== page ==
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Yokdzonot Park - Another Ecotourism Business Operated by the Mayan-Speaking Community in Yucatan

In an effort to increase Yucatan’s tourist amenities, the Yokdzonot Ecotourism Center is now fully operational.  The Center will be operated by the region’s Mayan-speaking community and directly competes with other particular tourist destinations by offering natural features and appeal such as jungle and cenotes, as well as offering hours of adventure.

Yokdzonot, located in the eastern portion of the State and only an hour and a half from Merida, will thus give both national and foreign tourists an opportunity to enjoy an adventure within a Mayan community space that features such attractions as a zip-line (also known as a zip wire, aerial runway, aerial rope-slide, death slide or Tyrolean crossing), a “rappel”**, a bicycle route, camping, hammocks for resting, swimming in cenotes and restaurant service. 

The National Commission for the Development of Indigenous Peoples (Comision Nacional para el Desarrollo de los Pueblos Indígenas, abbreviated CDI in Spanish), through the Alternative Tourism Program in Indigenous Areas (Programa Turismo Alternativo en Zonas Indigena, abbreviated PTAZI in Spanish), contributed almost 1.5 million pesos of financing  in order to develop the project that seeks to provide the community with an economic alternative, while at the same time promoting both the careful approach to, and preserving of, nature as well as alternative tourism.

The president of the Yokdzonot Cooperative stressed the aim is for the this to become a landmark for local, national and international tourists when visiting Yucatan, especially nowadays for those who not only seek a different type of trip or outing but for those who also want to be in touch with the community and nature, in order to really get to know and understand the way of life found at these locations.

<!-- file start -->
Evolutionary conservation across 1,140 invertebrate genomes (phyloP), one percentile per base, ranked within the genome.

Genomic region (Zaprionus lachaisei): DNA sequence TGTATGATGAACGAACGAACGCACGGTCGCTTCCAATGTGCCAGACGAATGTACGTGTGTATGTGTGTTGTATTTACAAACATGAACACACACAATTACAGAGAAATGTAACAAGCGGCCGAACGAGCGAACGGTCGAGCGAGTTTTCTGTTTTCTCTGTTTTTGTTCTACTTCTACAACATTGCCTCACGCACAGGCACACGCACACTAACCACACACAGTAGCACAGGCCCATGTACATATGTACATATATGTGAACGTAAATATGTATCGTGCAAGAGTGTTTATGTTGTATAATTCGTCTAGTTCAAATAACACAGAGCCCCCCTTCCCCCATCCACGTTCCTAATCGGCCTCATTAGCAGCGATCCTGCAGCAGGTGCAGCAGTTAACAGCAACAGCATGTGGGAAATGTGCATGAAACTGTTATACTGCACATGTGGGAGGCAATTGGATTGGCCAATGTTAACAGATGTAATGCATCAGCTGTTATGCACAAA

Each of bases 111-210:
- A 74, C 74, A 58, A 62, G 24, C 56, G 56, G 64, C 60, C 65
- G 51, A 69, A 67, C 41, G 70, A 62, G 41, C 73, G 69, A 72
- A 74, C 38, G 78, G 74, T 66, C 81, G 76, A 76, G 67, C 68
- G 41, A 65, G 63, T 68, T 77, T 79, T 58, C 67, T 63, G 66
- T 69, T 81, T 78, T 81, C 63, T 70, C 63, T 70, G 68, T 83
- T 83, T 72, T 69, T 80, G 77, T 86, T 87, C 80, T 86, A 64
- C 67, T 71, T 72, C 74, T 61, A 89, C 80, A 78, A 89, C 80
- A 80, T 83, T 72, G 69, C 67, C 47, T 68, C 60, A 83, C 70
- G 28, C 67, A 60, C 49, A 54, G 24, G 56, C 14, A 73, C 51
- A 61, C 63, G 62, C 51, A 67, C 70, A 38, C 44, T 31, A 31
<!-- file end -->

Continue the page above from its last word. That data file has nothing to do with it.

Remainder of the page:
With the funding from the Yucatan CDI, the Mayan-speaking people of Yokdzonot are able to add yet another ecotourism service or attraction to this destination, namely, the zip-line that invites visitors to enjoy an incredible 60-meter rope-adventure course at an altitude of 50 meters over the majestic cenote located at the site.

The zip-line is one of the main attractions demanded by visitors, thus the decision was made for its installation. Moreover, this tourist spot has the innate requisites for making this rope adventure a thrill while travelling through the air - the person is held only by a harness that hangs from a thick cable.

In turn, the state CDI delegate highlighted the consolidation of the ecotourism center which is part of the 17-project package benefitting from the Alternative Tourism Program in Indigenous Areas (PTAZI).

Over the past five years and through the PTAZI, the National Commission for the development of Indigenous Peoples has invested in various ecotourism initiatives in indigenous Mayan communities.

Among those projects that stand out which were funded over the past year – just to mention a few - are: the San Antonio Mulix Ecotourism Oasis, Uman; Exploring the Underground World of the Mayans of Santa Rita, Chemax; and the Acquisition of the Solar Energy System to Replace the Electric Power and Equipment at the Parador Turístico de Dzilam de Bravo (the look-out point at Dzilam de Bravo).

** in mountaineering, the act or method of moving down a steep incline or past an overhang by means of a double rope secured above and placed around the body, usually under the left thigh and over the right shoulder, and let out gradually in the descent 

Source: El Financiero

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